getjiroGET JIRO

Writers: Anthony Bourdain & Joel Rose
Artists: Langdon Foss & Jose Villarrubia
Publisher: Vertigo
Reviewer: Rob Patey (aka – Optimous Douche Ain’t It Cool News)

On Sale June 27

Let me be emphatically clear here, you must be a pure foodie to “truly” get GET JIRO. When I say foodie, I’m not referring to the unwashed masses who love to stuff their pie holes with chicken wings and Big Macs. You people are not foodies, you’re merely selfish gluttons who will become a problem for tax payers as you eat yourself towards immobility.

A foodie relishes the purity of the eating experience, a foodie takes hours to eat not minutes, and a foodie treats a meal like great sex. Foodies know that preparation is the foreplay and eating the meal should be a slow deliberate process that engorges all of the senses of sight, smell, taste (obviously), and texture on the tongue.

I’m a foodie bystander, Mrs. Douche though, a foodie to the extreme. Each night she literally takes 3 hours to craft our meals from all corners of the world (we’re on a heavy Israeli kick right now). Part of this appreciation comes from watching GET JIRO co-author, Anthony Bourdain, on his show No Reservations. Most food shows make me want to kill myself or the people on screen, I’m looking at you and your Dolly Parton hair-don’t Paula Deen. But Bourdain is something special: like yours truly, he’s a lanky mother-fucker from Jersey that spitfire’s sarcasm with an ease that transcends to art. While Mrs. Douche enjoys the food, I laugh with hilarity as Bourdain goes to exotic ports of call where the local see Bourdain’s sarcastic comments as sincerity because they just don’t get the concept; these are places like China, Iceland, the Mediterranean and the American Mid-West. But for all of his quips he also has a sincere love of food, which he articulates in poetic prose that makes the writer in me squeal with delight.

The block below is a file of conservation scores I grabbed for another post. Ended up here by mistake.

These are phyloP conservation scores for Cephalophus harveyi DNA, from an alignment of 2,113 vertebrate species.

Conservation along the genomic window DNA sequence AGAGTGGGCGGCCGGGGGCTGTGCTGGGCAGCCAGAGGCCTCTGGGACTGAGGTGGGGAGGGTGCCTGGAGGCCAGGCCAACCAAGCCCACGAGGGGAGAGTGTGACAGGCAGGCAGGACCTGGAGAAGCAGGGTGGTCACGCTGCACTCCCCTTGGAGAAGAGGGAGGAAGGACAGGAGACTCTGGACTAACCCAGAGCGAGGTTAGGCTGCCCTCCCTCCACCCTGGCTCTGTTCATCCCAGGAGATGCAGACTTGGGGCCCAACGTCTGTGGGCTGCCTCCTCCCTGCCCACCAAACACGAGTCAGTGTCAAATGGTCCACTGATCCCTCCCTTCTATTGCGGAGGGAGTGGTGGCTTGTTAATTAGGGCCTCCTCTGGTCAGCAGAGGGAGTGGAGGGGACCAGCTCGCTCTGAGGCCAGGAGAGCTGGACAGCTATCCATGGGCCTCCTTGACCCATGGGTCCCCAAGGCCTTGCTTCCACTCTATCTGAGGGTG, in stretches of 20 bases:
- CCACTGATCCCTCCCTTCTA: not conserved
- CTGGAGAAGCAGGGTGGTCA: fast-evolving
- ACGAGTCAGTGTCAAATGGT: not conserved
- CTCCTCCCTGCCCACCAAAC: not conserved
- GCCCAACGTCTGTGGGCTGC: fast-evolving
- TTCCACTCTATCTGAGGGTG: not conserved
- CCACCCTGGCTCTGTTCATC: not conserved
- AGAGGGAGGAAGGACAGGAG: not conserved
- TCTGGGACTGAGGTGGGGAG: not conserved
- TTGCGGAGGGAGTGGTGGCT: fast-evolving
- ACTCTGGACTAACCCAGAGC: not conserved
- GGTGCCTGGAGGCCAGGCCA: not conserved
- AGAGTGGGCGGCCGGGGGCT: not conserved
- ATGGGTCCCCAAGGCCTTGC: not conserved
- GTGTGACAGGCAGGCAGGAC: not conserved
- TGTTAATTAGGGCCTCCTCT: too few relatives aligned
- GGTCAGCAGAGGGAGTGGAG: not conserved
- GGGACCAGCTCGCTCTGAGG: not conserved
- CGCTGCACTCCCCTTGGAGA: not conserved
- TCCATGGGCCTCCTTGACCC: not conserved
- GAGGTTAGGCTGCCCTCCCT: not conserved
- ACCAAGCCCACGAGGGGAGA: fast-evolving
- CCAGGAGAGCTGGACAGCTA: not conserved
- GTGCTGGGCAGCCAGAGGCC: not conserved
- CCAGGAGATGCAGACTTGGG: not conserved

Bourdain is hilarious, and his dry, dark, cynicism permeates every page of this tale where foodie culture is stretched to delicious hyperbole. I’ve reviewed a ton of these books “by” celebrities in my five years of comic reviewing, and I can’t think of one where I felt any involvement from the celebrity other than slapping their name on the book. GET JIRO is a true collaborative effort from a man that loves food and an accomplished team of comic experts. Honestly, I would expect no less from Vertigo.

The setting is future Los Angeles, where the city has been split into a very Berlin cordoning off of the haves and have-nots complete with Check Point Charlies to ensure the two classes never mingle. For example, buses that traverse between the two zones will not make stops in the elite inner circle for fear of the riff raff tainting their perfect culture. In this imagined future, food, not drugs, serve to give people their pumped up kicks. And of course where there’s a vice, there’s a kingpin of that vice or gangsta as all the kids say…12 years ago.